“That’s the thing about depression: A human being can survive almost anything, as long as she sees the end in sight. But depression is so insidious, and it compounds daily, that it’s impossible to ever see the end. The fog is like a cage without a key.” Elizabeth Wurtzel
The fog of grief can be overwhelming and debilitating, leaving the grieving person unable to function properly. Even the most familiar daily tasks become difficult or impossible to complete. When there is a painful shift in your life, nothing makes sense anymore. You can’t return to the familiar because the much of the familiar doesn’t exist anymore. It never will again. You are left feeling consumed by the unknown, in despair, immobile. This can be a consuming fog for a person who has experienced the loss of a family member, a friend, or even a job. We often speak of fog as “lifting” but grief this deep usually doesn’t just go away. Nobody, no matter how much they love you, can take it away. Somehow, you have to find your own way out of the fog and into a new beginning.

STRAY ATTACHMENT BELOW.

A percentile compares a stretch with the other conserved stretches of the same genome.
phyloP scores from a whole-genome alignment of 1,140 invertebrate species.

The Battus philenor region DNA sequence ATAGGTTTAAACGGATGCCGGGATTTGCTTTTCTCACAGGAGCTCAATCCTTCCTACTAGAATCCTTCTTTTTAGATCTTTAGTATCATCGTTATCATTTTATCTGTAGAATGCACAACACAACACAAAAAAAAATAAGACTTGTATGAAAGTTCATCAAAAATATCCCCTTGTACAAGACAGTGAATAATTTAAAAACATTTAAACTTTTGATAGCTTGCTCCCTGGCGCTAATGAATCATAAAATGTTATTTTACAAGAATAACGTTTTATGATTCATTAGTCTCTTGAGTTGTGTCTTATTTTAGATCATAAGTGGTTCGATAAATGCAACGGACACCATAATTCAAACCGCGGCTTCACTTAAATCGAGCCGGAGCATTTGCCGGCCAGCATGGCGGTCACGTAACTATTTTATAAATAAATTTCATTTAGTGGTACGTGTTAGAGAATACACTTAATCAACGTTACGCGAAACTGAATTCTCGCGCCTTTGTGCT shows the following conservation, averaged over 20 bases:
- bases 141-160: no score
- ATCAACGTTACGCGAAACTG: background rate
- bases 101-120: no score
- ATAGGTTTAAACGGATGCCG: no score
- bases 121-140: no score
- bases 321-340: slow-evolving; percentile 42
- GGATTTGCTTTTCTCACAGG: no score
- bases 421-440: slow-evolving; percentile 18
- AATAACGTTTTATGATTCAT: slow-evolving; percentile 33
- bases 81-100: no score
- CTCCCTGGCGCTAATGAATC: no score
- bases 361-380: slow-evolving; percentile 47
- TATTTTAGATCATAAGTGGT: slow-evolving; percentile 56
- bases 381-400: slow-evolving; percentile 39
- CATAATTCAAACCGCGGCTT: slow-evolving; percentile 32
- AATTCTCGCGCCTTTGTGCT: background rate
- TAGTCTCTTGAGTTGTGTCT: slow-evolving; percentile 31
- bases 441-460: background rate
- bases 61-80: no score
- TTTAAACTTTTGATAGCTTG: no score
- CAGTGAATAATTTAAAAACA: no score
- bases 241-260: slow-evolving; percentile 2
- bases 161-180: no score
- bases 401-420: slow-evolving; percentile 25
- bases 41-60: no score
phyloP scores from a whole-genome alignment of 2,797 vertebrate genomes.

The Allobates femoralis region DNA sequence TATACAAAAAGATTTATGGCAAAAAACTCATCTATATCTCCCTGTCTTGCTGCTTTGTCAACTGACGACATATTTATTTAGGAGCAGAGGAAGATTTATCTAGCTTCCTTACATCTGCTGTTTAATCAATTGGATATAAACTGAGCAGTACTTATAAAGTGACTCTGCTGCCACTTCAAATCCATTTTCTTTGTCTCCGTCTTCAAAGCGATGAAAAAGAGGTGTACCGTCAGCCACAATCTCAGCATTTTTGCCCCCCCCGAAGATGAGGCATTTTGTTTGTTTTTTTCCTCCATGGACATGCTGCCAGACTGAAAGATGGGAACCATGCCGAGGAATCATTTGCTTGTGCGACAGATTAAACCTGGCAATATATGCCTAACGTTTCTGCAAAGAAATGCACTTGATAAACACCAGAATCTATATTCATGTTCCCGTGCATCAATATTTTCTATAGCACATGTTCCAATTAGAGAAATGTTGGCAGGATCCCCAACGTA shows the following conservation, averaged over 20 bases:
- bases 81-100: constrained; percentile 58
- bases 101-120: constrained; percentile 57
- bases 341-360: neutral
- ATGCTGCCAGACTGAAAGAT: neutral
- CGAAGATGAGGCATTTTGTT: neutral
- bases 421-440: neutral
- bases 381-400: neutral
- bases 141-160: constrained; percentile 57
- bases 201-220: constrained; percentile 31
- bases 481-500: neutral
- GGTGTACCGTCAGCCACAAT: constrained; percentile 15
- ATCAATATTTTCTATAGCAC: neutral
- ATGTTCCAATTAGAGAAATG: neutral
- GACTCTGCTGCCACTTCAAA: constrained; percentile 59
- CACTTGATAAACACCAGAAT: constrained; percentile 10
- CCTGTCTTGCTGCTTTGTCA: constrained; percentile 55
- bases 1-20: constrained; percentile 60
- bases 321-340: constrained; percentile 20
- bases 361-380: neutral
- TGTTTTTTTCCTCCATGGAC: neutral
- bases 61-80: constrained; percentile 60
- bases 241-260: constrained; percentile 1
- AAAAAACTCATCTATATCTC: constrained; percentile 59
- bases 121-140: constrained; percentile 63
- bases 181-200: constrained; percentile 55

For me it was the loss of my wife, Tina, after her battle with cancer that brought the fog. Well, it really began before that. I remember while she was in ICU and I knew she would not come home again, a close friend came by to visit. He said, “Are you okay? You seem to be in a fog.” I wasn’t okay and he could see it. The fog had already drifted in when, after an eight month battle, the doctor told me we weren’t going to win. My mind couldn’t handle it. What will I tell the kids? What will I say to her parents? Should I keep fighting? Am I giving up too easily? How will we live without her? These were just a few of the many layers of fog that began to cloud my mind and there was no good answer for any of them. For the first time of my life I could not say myself, “It will all be okay.” Of course it only got worse a few days later when she truly left us. Grief and depression came to stay after the funeral.
Grief and depression do not have to come together. A person can most certainly have depression which is not brought on by grief. Likewise it is possible to move through the grief process without becoming deeply depressed, but it is not as likely if you try to do it alone. Along with the support of family and friends, sometimes the help of a professional is needed to help find a new and happier life. I help people find their way out of the fog. I started Genesis Grief Care to help people find their own Genesis, their new beginning. I have a variety of options to help. First of all keep reading this blog. I will be updating with new information regularly. If you would like help please contact me at 501-249-9810 or email me at firstname.lastname@example.org for help. Let me help you find your new life.